These units are rated to work in 100* temps, and the older ones did if they had good condenser cooling, but the new freezer box has messed them up a bit. It may or may not be worth it to you to address all the issues based on how much power you use and how much time you spend on batteries. I expect we will be using similar to the old frig which would vary from about 20ah per day to about 45ah per day based on temperature of ambient. Even if the frig is able to keep up and maintain under 40* frig temps, you may be using double that at 80+ degrees but it would have to measured to tell for certain. Once you start using 75+ah per day in a frig you start to need a lot of battery capacity unless you drive and are plugged in or on generator a lot if you want to not have to plug in for more than a day or two.


Good observation on the freezer getting colder as the frig got hotter as that is the prime way to tell the frig is running more than it should and/or running out of capacity.
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Old 07-25-2022, 01:16 AM   #26
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Thank you for your comprehensive and thoughtful reply! Your recommendations are spot on, I will try all of them in the future.

Taking out the drip tray is the simplest mod, easy to do, just need to remember to catch the water when the fridge is defrosting after a longer period of use.

Similarly easy will be to prop the freezer door open. Of course, need to watch the freezer temps to make sure the contents don't get too soft.

I need to see what the shroud is and how to remove it on my fridge, maybe my model is a bit different.

Also, not stuffing the freezer compartment with food (like I did this time) should help air circulation.

The space behind the fridge has the 4 drawers underneath the sink, plus some empty room with cables, connections, the multiplex box. I could rig up something to get more cooled air in there but this would be a phase 2 thing.
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Old 07-25-2022, 01:48 AM   #27
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Thank you for your comprehensive and thoughtful reply! Your recommendations are spot on, I will try all of them in the future.

Taking out the drip tray is the simplest mod, easy to do, just need to remember to catch the water when the fridge is defrosting after a longer period of use.

Similarly easy will be to prop the freezer door open. Of course, need to watch the freezer temps to make sure the contents don't get too soft.

I need to see what the shroud is and how to remove it on my fridge, maybe my model is a bit different.

Also, not stuffing the freezer compartment with food (like I did this time) should help air circulation.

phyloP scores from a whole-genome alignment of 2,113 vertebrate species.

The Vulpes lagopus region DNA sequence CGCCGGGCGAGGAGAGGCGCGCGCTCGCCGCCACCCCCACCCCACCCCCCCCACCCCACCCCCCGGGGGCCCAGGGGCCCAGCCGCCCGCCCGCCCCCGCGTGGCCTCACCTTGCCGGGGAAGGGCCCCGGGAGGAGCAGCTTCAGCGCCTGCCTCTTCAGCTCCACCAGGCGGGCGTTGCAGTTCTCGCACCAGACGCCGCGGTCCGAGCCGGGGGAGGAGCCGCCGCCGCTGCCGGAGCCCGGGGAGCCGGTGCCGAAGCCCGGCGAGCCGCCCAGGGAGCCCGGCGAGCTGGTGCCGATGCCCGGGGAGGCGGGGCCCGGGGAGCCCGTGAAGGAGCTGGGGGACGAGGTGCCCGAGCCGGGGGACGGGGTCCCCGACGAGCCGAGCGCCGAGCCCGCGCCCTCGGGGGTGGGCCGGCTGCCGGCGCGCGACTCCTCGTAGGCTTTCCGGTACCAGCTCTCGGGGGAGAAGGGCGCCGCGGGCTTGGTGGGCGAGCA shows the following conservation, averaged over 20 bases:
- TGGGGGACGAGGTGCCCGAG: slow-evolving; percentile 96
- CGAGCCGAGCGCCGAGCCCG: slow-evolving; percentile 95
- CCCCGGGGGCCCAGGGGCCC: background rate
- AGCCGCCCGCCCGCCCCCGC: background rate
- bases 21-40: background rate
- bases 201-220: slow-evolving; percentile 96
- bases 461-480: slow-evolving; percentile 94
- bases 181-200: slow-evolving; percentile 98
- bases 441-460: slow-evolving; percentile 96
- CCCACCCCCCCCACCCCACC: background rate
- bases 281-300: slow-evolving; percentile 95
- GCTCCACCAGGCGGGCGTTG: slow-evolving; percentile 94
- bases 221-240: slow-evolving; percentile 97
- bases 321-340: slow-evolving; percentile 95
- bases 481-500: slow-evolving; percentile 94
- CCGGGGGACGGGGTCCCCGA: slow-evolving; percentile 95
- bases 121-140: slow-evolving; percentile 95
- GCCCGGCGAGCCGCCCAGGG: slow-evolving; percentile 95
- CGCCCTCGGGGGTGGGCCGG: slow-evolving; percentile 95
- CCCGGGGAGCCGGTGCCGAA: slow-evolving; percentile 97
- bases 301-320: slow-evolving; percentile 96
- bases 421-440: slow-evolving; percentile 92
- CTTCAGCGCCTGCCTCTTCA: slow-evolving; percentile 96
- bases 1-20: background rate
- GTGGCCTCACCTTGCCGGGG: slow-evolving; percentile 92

The space behind the fridge has the 4 drawers underneath the sink, plus some empty room with cables, connections, the multiplex box. I could rig up something to get more cooled air in there but this would be a phase 2 thing.

I think you are on the right track. It will be interesting to see how it works out for you. Keep us posted.



Stuffing the freezer appears to be less an issue than having airflow blocked in the frig section, at least per my recent testing. It is very easy to get a lot food there and stop the air from dropping to the bottom areas. Opening the freezer door dumps the cold air right down along the door where it is mostly open to the bottom of the frig.


With the freezer door open 3/4" on our frig we get about 17*F freezer temp (in the middle of the freezer so not right at the door) and 37* in the frig at the bottom middle. This is with almost all the air blocked at the shelves which had towels on them. With no towels, the same test gives 25* freezer temp with 37* frig temp and I have to turn the thermostat about 3 numbers warmer, showing that it is running much more efficiently.


Unfortunately, we won't be getting much for hot area testing this year as our next trip is in late fall, but next spring we should for sure.
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Old 07-25-2022, 04:29 AM   #28
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That’s a heck of a deal on the RV.

We looked at this model also. But the one thing that bugged me was the uneven floor which potentially can be a hazard especially walking around in the dark. The other thing was having the bathroom in the rear eliminated the epic rear view when in the wild with rear doors open and screens in place.

Lithium batteries got pros and cons. We have 400amps with solar panels (300 amps, as I recall). On a fully charged lithium ion batteries we can run the AC at 78 degrees F (ambient temp of 90 degrees F) for about 3.5 hours before EVERYTHING shuts down. Then we have to crank up the diesel Sprinter front engine to run the under hood generator. This is NOT recommended by Mercedes due to clogging up the diesel particulate filter/emissions system. So we have a gas portable generator on a rear bumper hitch tray for extended runs (but it’s not automatic. So I have to go outside to manually connect and turn on and off).

Also in freezing temperatures the lithium ion batteries will not accept charge inputs. We can use it by drawing current but not charge it. I believe ours has a heater jacket but not sure…… did not have a chance to test it. I believe the lithium ion batteries will not accept charge inputs if above a certain temperature either.

BTW, our HOA had not bothered us about our Roadtrek SS Agile (we are in SoCal). But a friend who lives in Orlando FL recently bought a Thor Tellero RV got told he can not park it at his driveway only after about one week after his purchase!!!